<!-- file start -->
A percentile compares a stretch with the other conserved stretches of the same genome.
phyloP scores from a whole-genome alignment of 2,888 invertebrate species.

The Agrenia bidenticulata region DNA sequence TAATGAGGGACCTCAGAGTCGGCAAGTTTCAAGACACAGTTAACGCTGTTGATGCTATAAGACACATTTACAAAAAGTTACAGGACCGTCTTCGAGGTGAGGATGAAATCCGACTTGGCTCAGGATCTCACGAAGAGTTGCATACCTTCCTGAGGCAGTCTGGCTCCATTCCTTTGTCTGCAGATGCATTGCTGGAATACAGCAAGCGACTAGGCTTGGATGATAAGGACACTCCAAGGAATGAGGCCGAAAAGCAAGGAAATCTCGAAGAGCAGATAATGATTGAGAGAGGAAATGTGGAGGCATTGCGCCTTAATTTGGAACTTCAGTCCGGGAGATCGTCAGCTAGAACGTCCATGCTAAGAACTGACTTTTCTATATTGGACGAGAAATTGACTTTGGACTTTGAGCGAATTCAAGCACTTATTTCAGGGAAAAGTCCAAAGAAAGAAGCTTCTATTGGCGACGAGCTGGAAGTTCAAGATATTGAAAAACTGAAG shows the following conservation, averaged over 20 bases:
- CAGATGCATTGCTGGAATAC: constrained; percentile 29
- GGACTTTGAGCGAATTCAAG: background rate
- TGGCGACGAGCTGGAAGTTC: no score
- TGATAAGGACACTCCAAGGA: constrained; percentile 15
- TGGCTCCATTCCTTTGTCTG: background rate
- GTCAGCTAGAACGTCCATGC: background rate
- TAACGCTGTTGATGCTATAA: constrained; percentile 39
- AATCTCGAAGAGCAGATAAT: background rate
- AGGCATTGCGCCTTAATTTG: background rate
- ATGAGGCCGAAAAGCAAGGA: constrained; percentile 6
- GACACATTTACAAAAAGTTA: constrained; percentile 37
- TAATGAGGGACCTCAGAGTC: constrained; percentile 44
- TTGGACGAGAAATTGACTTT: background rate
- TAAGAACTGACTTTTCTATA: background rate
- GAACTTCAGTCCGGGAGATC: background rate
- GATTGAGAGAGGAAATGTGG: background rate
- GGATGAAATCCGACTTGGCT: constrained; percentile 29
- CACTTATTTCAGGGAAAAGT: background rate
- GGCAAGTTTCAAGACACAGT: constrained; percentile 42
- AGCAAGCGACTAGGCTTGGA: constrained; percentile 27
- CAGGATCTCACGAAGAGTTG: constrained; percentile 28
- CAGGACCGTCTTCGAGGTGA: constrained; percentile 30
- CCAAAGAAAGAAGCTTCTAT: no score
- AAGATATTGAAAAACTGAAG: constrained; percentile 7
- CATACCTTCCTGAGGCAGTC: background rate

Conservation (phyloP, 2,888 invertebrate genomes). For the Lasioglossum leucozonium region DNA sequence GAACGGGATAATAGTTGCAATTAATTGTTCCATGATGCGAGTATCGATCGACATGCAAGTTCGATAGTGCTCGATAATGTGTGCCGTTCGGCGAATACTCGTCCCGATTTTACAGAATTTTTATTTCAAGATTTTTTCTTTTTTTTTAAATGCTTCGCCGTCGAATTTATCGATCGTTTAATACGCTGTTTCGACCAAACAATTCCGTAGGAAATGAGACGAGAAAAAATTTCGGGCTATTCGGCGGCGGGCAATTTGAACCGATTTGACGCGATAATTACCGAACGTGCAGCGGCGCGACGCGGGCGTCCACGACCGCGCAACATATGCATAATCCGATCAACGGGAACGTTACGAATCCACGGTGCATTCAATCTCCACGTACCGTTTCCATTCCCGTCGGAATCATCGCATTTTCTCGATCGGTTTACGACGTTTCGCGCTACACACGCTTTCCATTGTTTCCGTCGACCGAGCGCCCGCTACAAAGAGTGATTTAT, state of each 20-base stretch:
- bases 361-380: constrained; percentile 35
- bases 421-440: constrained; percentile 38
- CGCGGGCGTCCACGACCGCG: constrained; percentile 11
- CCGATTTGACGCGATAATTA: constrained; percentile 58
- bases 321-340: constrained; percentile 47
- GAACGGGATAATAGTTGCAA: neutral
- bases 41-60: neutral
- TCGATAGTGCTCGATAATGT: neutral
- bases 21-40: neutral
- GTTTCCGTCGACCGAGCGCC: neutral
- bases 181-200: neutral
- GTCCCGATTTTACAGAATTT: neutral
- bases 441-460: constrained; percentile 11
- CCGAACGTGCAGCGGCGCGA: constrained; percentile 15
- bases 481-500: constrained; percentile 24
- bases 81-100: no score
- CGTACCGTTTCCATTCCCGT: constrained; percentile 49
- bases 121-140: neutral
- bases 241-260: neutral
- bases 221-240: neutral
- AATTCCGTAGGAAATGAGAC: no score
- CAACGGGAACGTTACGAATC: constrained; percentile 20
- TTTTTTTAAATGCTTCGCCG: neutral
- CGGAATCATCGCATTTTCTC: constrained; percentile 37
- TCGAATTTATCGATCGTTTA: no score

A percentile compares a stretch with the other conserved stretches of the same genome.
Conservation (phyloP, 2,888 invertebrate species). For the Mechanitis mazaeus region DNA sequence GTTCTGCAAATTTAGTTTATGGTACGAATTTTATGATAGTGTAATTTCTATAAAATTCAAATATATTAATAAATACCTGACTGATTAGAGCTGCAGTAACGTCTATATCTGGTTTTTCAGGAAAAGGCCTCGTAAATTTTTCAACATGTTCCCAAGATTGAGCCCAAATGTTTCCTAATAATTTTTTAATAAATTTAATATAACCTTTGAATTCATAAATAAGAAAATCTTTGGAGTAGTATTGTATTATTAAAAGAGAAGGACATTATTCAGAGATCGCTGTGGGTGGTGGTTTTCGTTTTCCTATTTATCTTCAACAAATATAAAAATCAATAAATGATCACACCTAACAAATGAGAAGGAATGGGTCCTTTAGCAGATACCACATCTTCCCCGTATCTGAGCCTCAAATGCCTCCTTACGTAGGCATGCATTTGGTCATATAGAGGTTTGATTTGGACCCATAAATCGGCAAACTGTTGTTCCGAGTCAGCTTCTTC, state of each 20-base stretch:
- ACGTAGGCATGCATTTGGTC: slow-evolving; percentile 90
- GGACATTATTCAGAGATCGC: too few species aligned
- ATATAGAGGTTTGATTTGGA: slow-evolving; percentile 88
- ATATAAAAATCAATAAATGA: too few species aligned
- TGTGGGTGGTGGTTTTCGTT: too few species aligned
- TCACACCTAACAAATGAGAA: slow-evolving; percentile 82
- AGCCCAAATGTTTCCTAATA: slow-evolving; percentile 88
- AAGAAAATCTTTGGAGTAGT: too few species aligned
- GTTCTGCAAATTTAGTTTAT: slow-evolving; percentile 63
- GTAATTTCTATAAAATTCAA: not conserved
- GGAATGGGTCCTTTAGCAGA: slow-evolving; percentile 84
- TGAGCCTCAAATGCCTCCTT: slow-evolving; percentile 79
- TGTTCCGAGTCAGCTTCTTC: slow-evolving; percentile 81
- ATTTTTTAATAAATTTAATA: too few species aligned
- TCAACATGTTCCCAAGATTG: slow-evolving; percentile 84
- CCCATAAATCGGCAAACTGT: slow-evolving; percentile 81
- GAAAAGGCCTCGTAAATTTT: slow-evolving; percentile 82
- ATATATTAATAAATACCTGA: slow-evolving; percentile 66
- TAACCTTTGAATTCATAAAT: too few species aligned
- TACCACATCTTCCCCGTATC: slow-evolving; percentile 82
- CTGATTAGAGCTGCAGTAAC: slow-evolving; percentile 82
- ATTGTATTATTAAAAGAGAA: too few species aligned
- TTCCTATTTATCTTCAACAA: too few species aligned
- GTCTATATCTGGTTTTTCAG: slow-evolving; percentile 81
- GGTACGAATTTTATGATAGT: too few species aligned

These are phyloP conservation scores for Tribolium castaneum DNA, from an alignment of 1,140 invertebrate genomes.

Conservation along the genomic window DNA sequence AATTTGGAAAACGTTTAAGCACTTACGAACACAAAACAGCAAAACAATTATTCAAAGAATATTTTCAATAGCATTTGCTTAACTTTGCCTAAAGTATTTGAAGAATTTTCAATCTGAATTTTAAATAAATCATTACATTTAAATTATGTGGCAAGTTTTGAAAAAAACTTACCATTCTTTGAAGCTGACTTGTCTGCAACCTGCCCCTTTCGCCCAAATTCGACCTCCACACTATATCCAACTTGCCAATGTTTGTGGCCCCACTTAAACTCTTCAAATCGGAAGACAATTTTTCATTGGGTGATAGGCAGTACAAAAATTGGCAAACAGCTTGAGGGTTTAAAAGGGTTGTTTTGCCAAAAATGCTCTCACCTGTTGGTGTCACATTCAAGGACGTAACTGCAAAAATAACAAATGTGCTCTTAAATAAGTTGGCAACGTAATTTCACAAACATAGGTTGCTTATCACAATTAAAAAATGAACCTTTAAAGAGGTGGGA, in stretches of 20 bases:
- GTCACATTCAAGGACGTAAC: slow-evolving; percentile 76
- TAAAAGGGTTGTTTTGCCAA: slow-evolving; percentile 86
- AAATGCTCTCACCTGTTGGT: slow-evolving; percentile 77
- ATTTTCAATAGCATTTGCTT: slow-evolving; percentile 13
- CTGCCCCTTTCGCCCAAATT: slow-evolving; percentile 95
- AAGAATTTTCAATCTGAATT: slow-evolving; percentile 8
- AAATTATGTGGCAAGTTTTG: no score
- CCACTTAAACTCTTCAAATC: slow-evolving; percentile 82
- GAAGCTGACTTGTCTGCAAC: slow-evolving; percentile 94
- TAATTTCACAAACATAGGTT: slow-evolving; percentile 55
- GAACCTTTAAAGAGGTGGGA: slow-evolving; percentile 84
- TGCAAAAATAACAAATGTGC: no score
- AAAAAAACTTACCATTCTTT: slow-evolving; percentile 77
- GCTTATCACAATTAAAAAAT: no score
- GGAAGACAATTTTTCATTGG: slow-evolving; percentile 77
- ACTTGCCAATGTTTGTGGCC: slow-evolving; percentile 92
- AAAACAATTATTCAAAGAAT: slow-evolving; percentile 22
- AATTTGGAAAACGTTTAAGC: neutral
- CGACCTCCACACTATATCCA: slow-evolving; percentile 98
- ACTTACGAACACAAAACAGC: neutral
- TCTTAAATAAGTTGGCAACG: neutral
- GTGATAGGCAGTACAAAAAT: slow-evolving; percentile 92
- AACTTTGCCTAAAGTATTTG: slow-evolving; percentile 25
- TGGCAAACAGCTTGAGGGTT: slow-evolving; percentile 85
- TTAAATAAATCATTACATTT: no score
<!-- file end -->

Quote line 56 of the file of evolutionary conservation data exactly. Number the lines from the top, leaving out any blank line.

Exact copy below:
Conservation (phyloP, 2,888 invertebrate species). For the Mechanitis mazaeus region DNA sequence GTTCTGCAAATTTAGTTTATGGTACGAATTTTATGATAGTGTAATTTCTATAAAATTCAAATATATTAATAAATACCTGACTGATTAGAGCTGCAGTAACGTCTATATCTGGTTTTTCAGGAAAAGGCCTCGTAAATTTTTCAACATGTTCCCAAGATTGAGCCCAAATGTTTCCTAATAATTTTTTAATAAATTTAATATAACCTTTGAATTCATAAATAAGAAAATCTTTGGAGTAGTATTGTATTATTAAAAGAGAAGGACATTATTCAGAGATCGCTGTGGGTGGTGGTTTTCGTTTTCCTATTTATCTTCAACAAATATAAAAATCAATAAATGATCACACCTAACAAATGAGAAGGAATGGGTCCTTTAGCAGATACCACATCTTCCCCGTATCTGAGCCTCAAATGCCTCCTTACGTAGGCATGCATTTGGTCATATAGAGGTTTGATTTGGACCCATAAATCGGCAAACTGTTGTTCCGAGTCAGCTTCTTC, state of each 20-base stretch: